Sri Lanka on 12 April inked an agreement with the Beijing-run China Development Bank for a loan of $ 500 million, less than a month after it signed a currency swap deal worth $ 1.5 billion with Beijing, to ensure fiscal stability in the country amidst the challenges posed by the pandemic.
“China is a loyal friend, and reflecting the depth of our friendship, has been generously extending its helping hand to Sri Lanka when difficult challenges confronted us,” according to a statement released by the Sri Lankan embassy in Beijing.
“This $ 500 million loan was a part of the $ 1 billion loan (signed before), out of which $ 500 million was released last year,” it said.
The loan will infuse much-needed foreign currency to the Lankan economy in order to face the Covid-19 challenges, it said.
Experts pointed out that the loan is being extended as Sri Lanka’s foreign exchange reserves dropped to $ 4.05 billion in March 2021, the lowest since a currency crisis in 2008-09.
Last month, Sri Lanka had signed a 10 billion yuan (about $ 1.5 billion) currency swap deal with China for a three year period to be used for promoting bilateral trade and direct investment between the two countries.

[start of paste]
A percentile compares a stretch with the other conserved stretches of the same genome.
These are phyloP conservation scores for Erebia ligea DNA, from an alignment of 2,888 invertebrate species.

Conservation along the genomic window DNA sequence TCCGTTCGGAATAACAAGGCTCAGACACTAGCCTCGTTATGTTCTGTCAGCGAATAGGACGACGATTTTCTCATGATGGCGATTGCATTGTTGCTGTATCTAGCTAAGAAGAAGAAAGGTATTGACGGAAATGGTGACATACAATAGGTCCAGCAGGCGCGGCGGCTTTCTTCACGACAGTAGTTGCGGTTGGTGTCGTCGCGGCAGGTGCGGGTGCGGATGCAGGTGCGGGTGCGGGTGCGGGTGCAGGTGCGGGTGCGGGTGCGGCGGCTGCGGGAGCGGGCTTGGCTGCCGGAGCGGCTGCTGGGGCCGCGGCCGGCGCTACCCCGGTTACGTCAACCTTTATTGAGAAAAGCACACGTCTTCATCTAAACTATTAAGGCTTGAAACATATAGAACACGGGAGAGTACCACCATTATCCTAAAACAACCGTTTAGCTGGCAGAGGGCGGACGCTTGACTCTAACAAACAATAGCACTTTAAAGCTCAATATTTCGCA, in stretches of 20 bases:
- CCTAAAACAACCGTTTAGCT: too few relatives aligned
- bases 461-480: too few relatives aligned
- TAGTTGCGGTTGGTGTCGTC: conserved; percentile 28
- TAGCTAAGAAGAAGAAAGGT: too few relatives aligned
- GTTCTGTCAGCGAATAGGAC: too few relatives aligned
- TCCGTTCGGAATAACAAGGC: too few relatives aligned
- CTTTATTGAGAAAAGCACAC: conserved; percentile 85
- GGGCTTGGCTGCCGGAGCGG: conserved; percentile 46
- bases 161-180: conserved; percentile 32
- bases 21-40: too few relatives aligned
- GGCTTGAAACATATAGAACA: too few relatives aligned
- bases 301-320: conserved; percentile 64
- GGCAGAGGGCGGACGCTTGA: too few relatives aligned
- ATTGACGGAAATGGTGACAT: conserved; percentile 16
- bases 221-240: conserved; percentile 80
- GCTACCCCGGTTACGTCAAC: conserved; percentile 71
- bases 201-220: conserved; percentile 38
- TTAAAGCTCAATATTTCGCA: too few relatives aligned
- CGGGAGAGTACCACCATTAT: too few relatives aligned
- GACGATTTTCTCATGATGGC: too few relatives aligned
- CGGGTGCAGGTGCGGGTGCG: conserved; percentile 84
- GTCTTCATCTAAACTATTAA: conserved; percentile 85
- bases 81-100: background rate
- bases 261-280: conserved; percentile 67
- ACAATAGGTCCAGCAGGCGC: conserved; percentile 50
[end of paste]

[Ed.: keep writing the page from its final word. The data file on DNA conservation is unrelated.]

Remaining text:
China views Sri Lanka as a key player in Beijing’s ambitious Belt and Road Initiative (BRI). China has provided billions of dollars in loans for key infrastructure projects in the country over the years.
Critics say the Chinese-funded infrastructure projects in Sri Lanka are not financially viable and that Colombo will face difficulties in repaying the loans.
Massive debt incurred towards China to build the strategic Hambantota Port has been cited by experts as an example of the ‘debt-trap diplomacy’ being pursued by Beijing.
After Sri Lanka defaulted the loan for the Hambantota Port, Colombo in 2017 was forced to lease out the port to a Chinese company on a 99-year lease.